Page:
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Publication numberUS4991914 A
Publication typeGrant
Application numberUS 07/453,134
Publication dateFeb 12, 1991
Filing dateDec 12, 1989
Priority dateMay 26, 1988
Fee statusPaid
Publication number07453134, 453134, US 4991914 A, US 4991914A, US-A-4991914, US4991914 A, US4991914A
InventorsMelvin Kerstein
Original AssigneeBell & Howell Co.
Export CitationBiBTeX, EndNote, RefMan
External Links: USPTO, USPTO Assignment, Espacenet
Mail sorter basket for handling mail trays
US 4991914 A
Abstract
A basket structure for supporting mail trays between varying elevations relative to a workplace supporting planar floor in cooperation with a mail sorting machine having a plurality of sorting bins disposed laterally in spaced relation along the horizontal axis of the sorting machine at a predetermined elevation. The basket structure is moveable between a storage position at a first lower elevation and an access position at a second higher elevation horizontally adjacent to the predetermined elevation of the bins whereby the mail in the bins can be readily moved by an operator between at least one of the bins to an adjacent at least one of the mail trays that is substantially horizontally aligned with the at least one bin.
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Claims(1)
I claim:
1. A sliding basket means for storage of mail trays including primary support structure for maintaining said basket means in a plurality of positions relative to a generally planar work surface and adapted to be accepted in a semi-concealed manner relative to another surrounding structure, said basket means further including linear moveable support means, said linear moveable support means adapted for moving said basket means between a first stored condition within said primary support structure and a second open condition extending beyond said primary support structure whereby access to said basket means is readily available, means for altering the elevation of the basket means relative to said surrounding structure to thereby facilitate transfer of mail between an upper surface of said surrounding structure and said mail trays located in said basket means;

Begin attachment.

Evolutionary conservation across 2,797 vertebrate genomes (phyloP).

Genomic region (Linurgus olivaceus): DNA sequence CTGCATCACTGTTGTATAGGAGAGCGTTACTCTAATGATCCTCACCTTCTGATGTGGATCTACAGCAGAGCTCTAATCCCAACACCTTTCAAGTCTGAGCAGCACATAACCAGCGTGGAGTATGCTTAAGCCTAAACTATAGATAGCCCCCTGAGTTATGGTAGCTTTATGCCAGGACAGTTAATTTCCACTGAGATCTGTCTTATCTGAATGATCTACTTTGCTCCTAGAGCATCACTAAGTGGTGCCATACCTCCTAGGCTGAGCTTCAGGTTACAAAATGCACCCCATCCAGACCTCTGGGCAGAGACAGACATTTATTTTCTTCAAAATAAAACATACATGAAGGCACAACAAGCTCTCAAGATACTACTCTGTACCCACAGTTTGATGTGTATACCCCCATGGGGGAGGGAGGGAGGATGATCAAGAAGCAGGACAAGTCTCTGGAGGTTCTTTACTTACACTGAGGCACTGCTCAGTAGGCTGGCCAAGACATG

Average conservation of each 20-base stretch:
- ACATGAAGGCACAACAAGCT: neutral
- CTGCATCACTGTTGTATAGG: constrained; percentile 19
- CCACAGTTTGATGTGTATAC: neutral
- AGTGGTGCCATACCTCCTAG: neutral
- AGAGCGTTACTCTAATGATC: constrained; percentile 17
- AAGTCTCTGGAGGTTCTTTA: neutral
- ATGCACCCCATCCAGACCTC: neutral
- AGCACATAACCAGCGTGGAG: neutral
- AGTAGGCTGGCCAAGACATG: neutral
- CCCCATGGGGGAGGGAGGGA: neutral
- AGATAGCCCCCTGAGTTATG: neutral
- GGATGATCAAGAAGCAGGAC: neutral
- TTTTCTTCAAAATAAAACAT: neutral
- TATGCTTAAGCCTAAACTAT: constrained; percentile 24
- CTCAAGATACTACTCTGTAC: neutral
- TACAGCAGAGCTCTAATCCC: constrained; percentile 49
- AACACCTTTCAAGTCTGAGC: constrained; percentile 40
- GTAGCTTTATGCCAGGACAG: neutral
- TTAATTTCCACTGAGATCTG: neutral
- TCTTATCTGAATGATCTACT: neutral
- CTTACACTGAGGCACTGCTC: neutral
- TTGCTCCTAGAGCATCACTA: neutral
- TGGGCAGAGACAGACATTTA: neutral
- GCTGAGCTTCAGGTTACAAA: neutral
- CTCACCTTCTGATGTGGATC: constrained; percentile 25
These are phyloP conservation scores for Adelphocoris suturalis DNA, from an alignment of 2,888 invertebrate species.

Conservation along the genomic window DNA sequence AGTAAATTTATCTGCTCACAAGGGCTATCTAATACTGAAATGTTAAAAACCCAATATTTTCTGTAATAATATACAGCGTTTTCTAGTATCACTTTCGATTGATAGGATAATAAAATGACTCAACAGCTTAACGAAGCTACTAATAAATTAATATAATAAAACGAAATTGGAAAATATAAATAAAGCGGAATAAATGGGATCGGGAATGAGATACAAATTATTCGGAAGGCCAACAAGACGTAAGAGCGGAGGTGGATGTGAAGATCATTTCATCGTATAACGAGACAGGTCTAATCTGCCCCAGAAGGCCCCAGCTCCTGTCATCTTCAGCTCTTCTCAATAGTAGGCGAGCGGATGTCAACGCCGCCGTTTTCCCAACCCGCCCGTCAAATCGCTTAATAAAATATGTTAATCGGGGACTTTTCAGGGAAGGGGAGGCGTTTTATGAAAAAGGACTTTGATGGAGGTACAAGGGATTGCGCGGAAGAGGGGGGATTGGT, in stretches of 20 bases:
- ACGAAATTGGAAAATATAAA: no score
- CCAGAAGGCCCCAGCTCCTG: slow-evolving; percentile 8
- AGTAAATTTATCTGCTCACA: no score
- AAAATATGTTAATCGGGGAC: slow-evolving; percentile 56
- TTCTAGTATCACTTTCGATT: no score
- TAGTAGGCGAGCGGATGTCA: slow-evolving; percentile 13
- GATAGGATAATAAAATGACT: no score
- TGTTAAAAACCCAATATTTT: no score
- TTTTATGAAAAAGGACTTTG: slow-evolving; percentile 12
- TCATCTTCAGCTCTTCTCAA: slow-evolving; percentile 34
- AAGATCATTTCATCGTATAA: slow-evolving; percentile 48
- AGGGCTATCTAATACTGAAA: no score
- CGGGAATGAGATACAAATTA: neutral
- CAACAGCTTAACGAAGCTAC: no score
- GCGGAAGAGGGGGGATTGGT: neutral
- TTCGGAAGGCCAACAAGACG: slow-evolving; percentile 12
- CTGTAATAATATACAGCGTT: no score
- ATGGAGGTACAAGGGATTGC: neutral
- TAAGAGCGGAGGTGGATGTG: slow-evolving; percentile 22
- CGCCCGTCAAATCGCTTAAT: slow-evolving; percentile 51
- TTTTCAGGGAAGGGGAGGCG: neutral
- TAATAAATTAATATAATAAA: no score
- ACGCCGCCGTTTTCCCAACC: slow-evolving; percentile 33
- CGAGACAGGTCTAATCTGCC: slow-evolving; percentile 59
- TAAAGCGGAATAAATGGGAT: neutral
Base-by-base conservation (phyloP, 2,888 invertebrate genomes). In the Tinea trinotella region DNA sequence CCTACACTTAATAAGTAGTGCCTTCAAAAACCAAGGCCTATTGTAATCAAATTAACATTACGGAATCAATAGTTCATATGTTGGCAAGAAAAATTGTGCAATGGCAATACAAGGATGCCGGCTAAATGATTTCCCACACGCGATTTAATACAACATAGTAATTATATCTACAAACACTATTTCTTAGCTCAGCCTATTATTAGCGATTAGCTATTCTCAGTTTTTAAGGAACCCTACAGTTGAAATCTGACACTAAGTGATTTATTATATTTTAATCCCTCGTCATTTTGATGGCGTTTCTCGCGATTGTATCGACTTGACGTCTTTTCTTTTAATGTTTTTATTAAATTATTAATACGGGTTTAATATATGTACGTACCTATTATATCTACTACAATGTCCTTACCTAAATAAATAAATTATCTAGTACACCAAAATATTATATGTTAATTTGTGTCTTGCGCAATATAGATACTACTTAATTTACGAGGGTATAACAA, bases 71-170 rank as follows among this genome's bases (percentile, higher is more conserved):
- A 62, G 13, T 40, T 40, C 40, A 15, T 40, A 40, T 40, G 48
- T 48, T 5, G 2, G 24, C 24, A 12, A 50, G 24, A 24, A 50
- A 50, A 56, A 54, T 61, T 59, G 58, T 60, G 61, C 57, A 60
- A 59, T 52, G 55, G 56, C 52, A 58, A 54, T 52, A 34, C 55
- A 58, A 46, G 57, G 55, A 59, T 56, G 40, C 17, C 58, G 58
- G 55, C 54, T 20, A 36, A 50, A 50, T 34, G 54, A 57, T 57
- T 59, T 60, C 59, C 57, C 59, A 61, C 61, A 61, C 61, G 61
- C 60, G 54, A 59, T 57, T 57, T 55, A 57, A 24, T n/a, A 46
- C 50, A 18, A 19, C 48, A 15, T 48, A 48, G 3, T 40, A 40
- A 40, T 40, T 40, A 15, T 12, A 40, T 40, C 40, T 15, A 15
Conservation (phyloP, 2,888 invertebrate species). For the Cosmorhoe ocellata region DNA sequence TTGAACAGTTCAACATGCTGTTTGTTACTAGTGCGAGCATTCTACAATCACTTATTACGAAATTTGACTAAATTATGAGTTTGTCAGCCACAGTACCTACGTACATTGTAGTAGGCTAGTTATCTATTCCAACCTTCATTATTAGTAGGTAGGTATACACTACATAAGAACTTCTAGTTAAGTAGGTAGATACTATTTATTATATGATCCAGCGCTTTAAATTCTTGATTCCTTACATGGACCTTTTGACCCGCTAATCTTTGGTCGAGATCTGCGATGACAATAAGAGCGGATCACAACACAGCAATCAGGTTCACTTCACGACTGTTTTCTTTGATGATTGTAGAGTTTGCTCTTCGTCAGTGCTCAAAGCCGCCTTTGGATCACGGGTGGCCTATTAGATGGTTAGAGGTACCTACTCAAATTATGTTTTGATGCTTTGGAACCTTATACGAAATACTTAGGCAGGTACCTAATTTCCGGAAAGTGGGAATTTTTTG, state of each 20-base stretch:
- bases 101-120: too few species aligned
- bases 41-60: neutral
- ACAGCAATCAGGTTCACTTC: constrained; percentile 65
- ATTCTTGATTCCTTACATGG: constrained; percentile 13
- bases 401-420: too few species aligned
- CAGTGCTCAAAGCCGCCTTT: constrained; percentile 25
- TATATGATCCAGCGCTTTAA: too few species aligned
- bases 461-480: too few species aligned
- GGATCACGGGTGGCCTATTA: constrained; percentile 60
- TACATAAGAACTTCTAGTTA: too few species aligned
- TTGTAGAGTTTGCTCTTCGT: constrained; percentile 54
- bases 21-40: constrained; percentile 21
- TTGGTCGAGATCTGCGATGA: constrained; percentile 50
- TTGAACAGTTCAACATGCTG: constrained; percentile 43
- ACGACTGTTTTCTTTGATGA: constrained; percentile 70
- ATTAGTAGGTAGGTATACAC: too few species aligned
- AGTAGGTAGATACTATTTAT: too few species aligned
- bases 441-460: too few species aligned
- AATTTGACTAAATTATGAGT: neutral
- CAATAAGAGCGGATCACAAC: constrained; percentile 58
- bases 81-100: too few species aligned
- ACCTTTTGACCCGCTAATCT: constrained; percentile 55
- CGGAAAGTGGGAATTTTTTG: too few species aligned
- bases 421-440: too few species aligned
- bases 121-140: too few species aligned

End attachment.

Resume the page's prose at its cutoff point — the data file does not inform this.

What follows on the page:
said elevation altering means including an inclined slide means;
said slide means including a plurality of nested sections that carry said basket means and permit its movement a distance substantially equal to its own length;
said slide means further including detent means to restrain said basket means in at least two positions;
said basket means including a counterbalancing means to assist said detent means in maintaining said basket means at predetermined selected positions, as well as assist the operator in moving said basket means along the incline of said slide means between said first stored condition and said second open condition;
said counterbalancing means including a vertically moveable weight carrying a centrally disposed double pulley in a cutout portion of said weight, a pair of fixed pulleys positioned adjacent the upper path of said weight, a fixed hook adjacent one of said fixed pulleys, a third fixed pulley spaced from said first two pulleys and the path of said weight and said third pulley being fastened to a bracket mounted on the support carrying said slide means, cable means connected at one end to the forward end of said basket means, passing around said third pulley and then winding around said two other pulleys and said double pulley with said other end of said cable means being affixed to said fixed hook means, whereby movement of said basket means along said slide means results in an elevation of said weight means be action of said cable means moving around said pulley means.